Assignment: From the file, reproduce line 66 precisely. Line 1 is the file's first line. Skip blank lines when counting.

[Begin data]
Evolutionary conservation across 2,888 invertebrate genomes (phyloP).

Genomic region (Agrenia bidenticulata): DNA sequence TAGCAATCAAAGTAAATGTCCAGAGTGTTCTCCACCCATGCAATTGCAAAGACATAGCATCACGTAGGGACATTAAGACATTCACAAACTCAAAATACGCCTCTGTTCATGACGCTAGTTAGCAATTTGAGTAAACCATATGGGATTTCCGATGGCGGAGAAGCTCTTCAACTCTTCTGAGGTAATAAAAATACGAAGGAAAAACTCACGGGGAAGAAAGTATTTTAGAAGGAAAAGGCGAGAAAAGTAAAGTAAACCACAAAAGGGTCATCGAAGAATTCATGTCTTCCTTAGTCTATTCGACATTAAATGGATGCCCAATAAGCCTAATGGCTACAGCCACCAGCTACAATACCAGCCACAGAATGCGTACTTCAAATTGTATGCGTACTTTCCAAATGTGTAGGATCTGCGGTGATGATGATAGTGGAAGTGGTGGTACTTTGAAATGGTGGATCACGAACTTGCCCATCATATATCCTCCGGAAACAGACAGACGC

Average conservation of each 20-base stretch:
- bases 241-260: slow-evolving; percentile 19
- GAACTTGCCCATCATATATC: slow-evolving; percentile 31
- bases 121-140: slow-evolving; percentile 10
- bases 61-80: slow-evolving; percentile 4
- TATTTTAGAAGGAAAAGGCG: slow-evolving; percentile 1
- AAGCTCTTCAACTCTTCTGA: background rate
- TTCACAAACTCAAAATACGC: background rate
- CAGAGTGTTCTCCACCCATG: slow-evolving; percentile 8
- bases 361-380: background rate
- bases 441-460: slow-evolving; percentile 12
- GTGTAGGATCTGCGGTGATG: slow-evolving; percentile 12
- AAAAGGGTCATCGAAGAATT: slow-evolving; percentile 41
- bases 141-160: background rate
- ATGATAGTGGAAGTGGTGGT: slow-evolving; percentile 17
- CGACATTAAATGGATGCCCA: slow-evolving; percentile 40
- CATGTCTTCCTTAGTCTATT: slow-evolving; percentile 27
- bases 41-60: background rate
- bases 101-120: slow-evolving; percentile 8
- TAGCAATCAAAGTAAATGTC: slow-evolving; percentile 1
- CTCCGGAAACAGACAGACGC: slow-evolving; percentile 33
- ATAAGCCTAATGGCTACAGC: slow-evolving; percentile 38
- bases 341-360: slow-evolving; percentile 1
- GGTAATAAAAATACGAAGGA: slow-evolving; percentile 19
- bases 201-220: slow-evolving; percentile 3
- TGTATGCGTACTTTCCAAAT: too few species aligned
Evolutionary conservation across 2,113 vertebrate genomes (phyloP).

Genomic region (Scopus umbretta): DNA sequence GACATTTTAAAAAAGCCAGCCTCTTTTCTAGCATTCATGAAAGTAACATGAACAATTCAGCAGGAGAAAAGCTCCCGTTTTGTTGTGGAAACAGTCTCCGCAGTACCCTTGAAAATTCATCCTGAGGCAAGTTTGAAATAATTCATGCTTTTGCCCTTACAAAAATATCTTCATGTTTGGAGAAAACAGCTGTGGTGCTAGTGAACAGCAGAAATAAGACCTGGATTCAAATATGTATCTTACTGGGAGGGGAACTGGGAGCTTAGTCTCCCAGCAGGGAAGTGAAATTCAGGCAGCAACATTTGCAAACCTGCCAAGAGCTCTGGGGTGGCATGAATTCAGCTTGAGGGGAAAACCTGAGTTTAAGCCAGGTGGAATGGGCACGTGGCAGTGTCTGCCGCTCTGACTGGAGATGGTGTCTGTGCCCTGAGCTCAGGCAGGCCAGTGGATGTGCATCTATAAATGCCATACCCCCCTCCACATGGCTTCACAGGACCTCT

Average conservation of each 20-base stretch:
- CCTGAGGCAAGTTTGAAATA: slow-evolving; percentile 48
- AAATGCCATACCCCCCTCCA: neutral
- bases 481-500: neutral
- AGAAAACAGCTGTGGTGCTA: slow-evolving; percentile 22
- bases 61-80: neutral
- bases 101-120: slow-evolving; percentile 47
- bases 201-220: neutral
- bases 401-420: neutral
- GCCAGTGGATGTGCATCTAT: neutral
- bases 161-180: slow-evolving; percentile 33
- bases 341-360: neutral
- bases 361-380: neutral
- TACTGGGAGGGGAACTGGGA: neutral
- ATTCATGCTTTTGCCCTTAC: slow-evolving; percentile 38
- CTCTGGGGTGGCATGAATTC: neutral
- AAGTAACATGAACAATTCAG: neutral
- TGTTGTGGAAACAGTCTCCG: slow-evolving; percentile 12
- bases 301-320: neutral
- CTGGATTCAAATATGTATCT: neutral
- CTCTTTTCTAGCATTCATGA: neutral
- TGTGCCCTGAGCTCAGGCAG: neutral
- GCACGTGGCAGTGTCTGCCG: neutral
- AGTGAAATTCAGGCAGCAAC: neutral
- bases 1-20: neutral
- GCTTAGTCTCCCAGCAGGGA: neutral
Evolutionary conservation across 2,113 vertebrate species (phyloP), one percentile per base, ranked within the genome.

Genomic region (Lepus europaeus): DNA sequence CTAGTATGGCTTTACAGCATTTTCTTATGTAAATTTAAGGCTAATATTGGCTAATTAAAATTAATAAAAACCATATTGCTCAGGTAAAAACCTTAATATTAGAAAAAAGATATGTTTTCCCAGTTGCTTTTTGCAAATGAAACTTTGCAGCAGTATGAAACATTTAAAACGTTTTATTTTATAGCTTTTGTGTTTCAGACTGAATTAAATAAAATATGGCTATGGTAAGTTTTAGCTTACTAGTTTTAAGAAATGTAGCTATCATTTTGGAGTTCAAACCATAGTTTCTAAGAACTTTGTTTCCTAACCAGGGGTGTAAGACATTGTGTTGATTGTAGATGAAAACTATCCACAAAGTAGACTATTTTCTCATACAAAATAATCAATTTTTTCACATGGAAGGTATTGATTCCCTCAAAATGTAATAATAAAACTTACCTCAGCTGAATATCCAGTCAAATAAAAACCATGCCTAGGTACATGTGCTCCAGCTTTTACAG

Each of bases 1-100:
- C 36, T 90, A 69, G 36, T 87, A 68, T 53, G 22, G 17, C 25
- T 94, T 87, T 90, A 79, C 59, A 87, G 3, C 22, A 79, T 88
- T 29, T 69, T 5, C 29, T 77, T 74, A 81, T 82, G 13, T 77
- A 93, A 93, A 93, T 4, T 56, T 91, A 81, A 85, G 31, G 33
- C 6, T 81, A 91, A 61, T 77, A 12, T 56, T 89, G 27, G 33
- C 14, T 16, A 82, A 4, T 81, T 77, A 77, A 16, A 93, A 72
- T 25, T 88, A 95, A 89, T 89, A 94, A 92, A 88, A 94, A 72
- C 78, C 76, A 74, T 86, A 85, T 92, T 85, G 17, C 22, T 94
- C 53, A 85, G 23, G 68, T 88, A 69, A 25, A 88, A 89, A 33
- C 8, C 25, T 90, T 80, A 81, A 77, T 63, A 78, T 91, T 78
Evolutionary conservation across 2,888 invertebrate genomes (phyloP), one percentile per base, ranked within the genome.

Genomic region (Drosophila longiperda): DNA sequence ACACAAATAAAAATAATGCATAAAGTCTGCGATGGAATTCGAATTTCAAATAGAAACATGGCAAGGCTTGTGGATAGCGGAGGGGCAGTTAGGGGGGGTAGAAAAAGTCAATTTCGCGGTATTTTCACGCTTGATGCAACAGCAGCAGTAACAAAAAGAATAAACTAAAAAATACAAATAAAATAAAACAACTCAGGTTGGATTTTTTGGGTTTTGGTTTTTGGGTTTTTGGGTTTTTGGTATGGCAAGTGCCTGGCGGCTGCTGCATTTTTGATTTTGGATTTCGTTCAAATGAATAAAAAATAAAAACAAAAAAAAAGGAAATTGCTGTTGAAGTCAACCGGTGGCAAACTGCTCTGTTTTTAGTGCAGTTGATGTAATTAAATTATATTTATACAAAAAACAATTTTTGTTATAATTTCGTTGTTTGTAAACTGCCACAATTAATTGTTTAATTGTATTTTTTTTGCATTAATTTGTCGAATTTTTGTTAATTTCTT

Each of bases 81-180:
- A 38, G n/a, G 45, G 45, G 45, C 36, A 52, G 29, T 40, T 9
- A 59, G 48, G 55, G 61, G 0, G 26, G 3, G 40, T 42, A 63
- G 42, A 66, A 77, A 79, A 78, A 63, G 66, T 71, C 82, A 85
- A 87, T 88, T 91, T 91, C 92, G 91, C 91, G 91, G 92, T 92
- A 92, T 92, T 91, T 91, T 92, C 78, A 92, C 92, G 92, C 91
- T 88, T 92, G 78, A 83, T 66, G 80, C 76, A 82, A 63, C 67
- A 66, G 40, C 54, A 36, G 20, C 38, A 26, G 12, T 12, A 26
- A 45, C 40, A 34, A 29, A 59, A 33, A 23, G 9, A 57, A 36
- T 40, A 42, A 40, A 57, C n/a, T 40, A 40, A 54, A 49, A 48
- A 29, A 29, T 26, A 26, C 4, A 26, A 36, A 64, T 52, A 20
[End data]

- T 25, T 88, A 95, A 89, T 89, A 94, A 92, A 88, A 94, A 72